- It secured enough vaccine supply to equip more than 25,000 pediatric and primary-care offices, school and community health clinics, as well as thousands of pharmacies.
- The Department of Health and Human Services will “conduct a national public education campaign to reach parents and guardians with accurate and culturally responsive information about the vaccine and the risks that COVID-19 poses to children.”
- “The administration … is providing full funding to states to support [school and community-based] vaccination operations and outreach — including setting up sites, procuring equipment and supplies to store and administer the vaccine, providing transportation to and from vaccination sites and communicating with the public, such as through in-person community engagement, call center support, public service announcements and translation services.”
- A tidbit from ABC News: “Vaccinators must now also juggle two different COVID vaccine formulas: a full dose for older adolescents and adults — and one-third of that dose one for younger children.To troubleshoot any ensuing confusion, federal health officials are outlining a new color-coded cap system for each formulation of the vaccine, though [it is] still ‘preliminary.’ Purple-capped vials will contain doses for adult and older adolescents, a chart offered to states said; orange-capped vials will contain doses for kids aged 5 to 11.”
- Related: 10 Myths About COVID-19 Vaccine for Kids, Busted by Chicago Pediatricians
Census: Public school enrollment dropped by 2.9 million from 2019 to 2020.
- “The percentage of kids ages 3 and 4 enrolled in school fell from 54% in 2019 to 40% in 2020, the first time since 1996 that fewer than half of the children in this age group were enrolled.”
- College enrollment fell to the lowest level since 2007. Most of the decline took place in two-year colleges, which had their lowest enrollment levels in 20 years.
Child Tax Credit: New survey from AEI
- “Our survey results show that some parents changed their employment because of the [child tax credit] payments. Even though the vast majority of parents said the new payments have not affected their employment (or the employment of someone else in their household), more than 10% of respondents reported that it did, with some reporting that it helped them work more and others reporting it helped them work less.”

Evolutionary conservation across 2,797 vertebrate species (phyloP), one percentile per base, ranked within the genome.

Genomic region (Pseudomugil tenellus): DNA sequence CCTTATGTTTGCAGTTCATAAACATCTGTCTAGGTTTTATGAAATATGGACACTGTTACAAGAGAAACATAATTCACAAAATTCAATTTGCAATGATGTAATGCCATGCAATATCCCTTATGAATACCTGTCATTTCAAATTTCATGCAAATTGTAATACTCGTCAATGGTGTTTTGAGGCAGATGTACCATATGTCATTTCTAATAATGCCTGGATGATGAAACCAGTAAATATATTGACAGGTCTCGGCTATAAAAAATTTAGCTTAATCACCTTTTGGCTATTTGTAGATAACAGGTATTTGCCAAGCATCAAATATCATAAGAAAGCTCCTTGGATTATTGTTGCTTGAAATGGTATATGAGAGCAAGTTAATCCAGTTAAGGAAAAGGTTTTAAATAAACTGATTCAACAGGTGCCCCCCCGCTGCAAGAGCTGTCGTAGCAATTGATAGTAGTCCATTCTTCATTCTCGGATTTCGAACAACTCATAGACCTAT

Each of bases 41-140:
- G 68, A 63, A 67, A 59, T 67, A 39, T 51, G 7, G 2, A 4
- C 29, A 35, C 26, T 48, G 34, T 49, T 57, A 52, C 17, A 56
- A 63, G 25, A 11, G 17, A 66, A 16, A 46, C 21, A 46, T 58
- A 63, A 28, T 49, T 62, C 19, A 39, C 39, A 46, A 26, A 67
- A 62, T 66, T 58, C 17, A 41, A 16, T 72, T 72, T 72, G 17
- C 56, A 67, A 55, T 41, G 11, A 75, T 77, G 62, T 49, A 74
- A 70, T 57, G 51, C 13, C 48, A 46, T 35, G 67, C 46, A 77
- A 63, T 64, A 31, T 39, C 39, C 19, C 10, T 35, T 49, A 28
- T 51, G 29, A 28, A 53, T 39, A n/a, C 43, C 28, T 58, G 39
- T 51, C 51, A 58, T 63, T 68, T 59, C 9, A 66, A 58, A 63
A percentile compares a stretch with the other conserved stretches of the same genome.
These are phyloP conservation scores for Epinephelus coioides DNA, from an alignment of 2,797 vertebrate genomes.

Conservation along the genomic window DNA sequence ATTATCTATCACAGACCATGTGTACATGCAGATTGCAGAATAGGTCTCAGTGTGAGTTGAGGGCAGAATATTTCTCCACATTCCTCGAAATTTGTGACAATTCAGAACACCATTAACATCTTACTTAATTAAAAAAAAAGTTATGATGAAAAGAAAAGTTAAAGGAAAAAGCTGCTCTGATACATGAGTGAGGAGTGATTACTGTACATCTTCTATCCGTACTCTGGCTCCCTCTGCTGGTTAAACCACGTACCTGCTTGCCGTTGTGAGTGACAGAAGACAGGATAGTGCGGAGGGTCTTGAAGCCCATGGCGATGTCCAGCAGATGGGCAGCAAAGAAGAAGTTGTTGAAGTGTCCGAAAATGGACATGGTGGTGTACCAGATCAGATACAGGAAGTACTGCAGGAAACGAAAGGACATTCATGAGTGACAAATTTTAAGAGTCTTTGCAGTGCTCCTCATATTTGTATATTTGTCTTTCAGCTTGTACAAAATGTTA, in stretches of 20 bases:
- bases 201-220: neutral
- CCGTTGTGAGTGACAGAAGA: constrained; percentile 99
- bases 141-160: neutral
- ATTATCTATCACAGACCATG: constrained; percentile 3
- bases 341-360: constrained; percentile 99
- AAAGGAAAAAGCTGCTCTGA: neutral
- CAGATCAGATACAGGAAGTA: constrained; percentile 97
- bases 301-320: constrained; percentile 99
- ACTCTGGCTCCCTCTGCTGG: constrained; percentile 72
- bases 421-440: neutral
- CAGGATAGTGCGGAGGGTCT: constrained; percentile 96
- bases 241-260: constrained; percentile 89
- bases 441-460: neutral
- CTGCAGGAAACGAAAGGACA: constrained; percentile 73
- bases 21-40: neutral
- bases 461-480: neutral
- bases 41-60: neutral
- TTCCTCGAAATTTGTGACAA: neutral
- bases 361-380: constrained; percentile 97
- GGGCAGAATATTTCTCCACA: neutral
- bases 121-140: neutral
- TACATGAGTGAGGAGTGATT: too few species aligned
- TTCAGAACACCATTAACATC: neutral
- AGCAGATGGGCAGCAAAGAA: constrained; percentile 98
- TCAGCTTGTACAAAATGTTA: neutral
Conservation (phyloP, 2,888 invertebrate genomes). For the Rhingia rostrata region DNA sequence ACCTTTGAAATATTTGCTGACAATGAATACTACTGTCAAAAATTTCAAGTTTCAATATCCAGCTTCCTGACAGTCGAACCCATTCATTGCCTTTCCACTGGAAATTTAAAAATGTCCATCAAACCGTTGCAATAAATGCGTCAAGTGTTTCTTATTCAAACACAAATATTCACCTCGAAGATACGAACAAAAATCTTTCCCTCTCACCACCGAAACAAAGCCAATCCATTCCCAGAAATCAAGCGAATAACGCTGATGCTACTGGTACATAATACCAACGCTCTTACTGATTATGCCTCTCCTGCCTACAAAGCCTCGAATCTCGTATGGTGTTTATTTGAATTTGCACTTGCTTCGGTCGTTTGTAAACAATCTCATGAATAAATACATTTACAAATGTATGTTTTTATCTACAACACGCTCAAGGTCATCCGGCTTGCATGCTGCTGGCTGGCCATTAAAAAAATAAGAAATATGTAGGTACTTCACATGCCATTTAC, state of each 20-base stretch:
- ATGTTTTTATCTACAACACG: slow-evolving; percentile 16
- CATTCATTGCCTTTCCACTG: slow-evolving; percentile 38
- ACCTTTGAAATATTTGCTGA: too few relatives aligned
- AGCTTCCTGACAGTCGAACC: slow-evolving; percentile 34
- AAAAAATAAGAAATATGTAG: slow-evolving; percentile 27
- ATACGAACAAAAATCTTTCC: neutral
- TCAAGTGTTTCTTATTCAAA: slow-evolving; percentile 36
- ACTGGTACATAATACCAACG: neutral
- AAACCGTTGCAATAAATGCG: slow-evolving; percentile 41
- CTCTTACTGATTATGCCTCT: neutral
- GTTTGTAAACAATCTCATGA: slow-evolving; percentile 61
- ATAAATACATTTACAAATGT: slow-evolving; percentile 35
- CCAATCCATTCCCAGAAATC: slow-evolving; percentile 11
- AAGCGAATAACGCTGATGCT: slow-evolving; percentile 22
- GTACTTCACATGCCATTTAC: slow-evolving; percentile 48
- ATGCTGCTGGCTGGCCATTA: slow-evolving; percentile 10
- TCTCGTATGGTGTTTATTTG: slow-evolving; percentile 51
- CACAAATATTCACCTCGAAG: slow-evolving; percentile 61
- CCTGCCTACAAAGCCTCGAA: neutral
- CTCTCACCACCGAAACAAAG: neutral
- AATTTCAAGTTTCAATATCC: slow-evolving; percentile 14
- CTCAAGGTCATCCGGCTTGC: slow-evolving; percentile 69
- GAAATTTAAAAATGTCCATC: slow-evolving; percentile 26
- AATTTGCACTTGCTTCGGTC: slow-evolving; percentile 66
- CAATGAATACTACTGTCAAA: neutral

Nation’s Report Card: 2020 Long-Term Trend Reading and Mathematics NAEP Results at Age 9 and Age 13. More via The 74.
- “13-year-olds saw unprecedented declines in both reading and math between 2012 and 2020.”
- “NCES Commissioner Peggy Carr told reporters that 13-year-olds had never before seen declines on the assessment, and the results were so startling that she had her staff double-check the results.”
- “The data showed declines among the lowest-performing students, but not those at the top, suggesting that educational gaps that pervade the U.S. system are becoming larger, not smaller.”
- “Scores have fallen for Black and Hispanic students since 2012 and remain flat for white children, widening the racial achievement gap.”
Centers for Disease Control and Prevention: Released some new and improved dashboards and charts.
City & State News
Arkansas: “Gov. Asa Hutchinson said Tuesday that elementary and secondary schools will be able to use a distance of 3 feet, instead of 6 feet, to determine who needs to quarantine after a student or employee tests positive for COVID-19.”
California: A state audit found that California might have to return up to $160 million in federal funding if the state’s Department of Education “continues to disburse and monitor federal funds used by K-12 schools the way it is doing it now.”
- “The state auditor said that California’s education department needed more supervision over how school districts report spending and that the department is not monitoring enough of the recipients,” The Sacramento Bee reports.